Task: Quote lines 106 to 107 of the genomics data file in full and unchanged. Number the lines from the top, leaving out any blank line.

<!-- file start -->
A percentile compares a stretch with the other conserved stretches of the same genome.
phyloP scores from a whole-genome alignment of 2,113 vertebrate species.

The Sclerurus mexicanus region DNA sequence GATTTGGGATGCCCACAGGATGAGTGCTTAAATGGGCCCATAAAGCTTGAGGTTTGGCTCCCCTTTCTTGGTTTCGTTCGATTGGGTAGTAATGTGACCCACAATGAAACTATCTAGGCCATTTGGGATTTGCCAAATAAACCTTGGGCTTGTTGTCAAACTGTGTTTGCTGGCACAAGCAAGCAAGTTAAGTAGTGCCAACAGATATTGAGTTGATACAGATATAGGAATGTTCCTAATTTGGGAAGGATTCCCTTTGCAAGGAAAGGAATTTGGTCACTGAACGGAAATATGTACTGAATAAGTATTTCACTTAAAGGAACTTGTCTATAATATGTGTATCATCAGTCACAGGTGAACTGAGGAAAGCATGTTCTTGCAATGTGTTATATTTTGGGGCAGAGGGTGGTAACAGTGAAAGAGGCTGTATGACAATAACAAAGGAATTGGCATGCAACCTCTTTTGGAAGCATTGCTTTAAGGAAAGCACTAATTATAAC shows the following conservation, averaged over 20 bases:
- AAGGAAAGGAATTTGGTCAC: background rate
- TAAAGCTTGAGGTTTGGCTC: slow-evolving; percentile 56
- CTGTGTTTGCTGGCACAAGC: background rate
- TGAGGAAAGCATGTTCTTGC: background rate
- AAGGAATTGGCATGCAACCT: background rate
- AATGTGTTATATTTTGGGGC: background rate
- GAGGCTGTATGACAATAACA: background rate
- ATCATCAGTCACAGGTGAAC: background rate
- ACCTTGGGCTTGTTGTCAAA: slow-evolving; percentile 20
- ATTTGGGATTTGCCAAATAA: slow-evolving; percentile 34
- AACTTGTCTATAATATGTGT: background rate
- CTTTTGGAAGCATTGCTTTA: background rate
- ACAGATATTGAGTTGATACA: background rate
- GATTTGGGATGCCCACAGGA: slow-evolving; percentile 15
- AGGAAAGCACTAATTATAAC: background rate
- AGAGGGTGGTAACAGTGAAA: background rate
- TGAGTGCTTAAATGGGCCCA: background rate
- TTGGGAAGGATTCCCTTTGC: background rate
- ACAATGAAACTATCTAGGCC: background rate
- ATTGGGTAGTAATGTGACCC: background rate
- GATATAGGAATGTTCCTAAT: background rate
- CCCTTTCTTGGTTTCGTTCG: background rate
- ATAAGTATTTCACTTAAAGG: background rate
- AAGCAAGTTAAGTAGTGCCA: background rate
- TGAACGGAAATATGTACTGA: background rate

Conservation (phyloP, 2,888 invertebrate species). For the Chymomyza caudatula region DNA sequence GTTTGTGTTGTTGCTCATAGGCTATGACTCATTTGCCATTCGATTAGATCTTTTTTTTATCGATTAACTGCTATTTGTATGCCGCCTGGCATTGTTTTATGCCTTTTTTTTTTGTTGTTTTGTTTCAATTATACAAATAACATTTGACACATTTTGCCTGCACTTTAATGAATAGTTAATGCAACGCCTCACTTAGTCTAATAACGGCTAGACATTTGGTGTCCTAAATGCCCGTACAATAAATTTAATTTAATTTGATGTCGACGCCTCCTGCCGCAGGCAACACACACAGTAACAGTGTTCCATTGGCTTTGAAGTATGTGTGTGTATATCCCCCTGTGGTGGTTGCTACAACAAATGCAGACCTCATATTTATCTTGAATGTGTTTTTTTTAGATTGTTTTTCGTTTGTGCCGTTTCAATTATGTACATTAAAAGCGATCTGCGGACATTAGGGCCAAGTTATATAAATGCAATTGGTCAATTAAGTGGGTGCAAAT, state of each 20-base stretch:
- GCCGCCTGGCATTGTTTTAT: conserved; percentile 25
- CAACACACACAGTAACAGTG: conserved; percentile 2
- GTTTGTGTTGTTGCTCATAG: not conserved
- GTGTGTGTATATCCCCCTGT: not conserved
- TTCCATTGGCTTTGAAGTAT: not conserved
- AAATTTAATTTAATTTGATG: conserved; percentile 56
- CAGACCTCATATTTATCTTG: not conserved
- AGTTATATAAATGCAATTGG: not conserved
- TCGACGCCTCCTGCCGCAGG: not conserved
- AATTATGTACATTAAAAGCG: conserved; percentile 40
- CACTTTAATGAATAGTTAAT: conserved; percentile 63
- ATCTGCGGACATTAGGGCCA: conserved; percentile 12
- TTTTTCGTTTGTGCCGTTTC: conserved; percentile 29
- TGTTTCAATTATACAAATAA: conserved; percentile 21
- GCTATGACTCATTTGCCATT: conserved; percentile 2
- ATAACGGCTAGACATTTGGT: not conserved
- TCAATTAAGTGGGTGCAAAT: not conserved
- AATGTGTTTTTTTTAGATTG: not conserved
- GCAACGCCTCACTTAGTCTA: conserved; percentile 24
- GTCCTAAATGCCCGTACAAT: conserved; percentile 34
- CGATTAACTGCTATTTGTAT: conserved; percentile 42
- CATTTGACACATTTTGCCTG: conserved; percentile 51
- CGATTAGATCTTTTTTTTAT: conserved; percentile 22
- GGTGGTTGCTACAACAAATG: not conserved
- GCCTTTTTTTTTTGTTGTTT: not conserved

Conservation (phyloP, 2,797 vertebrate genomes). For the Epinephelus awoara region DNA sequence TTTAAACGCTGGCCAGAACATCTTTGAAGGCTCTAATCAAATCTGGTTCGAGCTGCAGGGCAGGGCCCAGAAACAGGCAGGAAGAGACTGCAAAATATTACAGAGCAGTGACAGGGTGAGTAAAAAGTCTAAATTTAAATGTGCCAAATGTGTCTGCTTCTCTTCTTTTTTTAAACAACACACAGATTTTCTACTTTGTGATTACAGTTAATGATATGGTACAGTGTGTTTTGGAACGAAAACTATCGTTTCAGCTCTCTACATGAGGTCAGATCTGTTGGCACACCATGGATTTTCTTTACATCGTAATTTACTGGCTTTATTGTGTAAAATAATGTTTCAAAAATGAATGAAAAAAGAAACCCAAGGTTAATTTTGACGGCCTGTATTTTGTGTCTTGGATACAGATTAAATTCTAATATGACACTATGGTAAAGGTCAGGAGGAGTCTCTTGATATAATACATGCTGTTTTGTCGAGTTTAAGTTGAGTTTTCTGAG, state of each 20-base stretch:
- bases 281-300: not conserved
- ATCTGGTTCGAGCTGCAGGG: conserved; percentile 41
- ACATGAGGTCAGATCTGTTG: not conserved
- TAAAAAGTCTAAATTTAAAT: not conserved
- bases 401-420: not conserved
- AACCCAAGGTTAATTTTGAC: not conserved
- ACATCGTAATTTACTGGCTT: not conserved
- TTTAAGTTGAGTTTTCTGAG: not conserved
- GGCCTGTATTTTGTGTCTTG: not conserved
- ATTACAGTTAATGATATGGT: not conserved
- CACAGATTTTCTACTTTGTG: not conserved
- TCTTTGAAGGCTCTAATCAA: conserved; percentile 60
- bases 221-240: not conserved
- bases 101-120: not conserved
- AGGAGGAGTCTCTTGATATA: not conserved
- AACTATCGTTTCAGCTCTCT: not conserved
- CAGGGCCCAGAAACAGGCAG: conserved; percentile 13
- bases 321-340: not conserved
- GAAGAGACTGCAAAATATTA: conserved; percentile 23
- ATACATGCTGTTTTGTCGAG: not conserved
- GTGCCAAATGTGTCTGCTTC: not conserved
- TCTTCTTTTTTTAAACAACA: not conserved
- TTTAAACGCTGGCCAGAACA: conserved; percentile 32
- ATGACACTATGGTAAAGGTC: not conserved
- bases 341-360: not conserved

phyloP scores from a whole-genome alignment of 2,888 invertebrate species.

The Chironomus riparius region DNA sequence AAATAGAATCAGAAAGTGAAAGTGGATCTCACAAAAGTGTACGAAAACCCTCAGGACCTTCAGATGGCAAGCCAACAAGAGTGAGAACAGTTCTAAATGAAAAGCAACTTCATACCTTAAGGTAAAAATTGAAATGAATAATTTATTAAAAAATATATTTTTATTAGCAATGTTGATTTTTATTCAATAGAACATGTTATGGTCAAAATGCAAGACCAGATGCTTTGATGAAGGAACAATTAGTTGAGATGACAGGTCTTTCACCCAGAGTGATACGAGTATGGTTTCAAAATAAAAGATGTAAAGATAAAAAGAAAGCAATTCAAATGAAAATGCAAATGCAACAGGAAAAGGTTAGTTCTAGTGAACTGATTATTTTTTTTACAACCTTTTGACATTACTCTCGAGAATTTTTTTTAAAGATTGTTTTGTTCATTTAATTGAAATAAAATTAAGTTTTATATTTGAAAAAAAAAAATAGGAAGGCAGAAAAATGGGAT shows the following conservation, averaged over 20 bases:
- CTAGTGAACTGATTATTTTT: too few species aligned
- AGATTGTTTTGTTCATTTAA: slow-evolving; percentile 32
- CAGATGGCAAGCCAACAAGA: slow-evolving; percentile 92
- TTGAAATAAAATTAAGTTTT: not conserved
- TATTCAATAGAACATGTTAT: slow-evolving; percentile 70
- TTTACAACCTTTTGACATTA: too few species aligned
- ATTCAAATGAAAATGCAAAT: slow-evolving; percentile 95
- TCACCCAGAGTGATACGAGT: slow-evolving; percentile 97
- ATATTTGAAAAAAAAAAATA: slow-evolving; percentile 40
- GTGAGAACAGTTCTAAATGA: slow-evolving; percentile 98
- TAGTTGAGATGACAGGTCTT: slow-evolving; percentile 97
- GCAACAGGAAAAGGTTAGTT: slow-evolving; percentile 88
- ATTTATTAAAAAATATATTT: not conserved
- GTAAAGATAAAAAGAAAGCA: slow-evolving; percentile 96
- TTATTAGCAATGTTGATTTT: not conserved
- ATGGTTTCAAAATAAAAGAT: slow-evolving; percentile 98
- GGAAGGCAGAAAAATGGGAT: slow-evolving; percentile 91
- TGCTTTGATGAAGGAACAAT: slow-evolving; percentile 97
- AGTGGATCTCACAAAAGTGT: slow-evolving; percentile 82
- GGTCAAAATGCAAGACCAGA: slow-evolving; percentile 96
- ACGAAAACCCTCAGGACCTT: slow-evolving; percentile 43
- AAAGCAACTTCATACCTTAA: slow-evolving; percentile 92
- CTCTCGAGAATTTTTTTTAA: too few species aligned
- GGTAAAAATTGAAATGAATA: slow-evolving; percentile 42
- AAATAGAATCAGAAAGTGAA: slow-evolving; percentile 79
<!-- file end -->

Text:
- GGTAAAAATTGAAATGAATA: slow-evolving; percentile 42
- AAATAGAATCAGAAAGTGAA: slow-evolving; percentile 79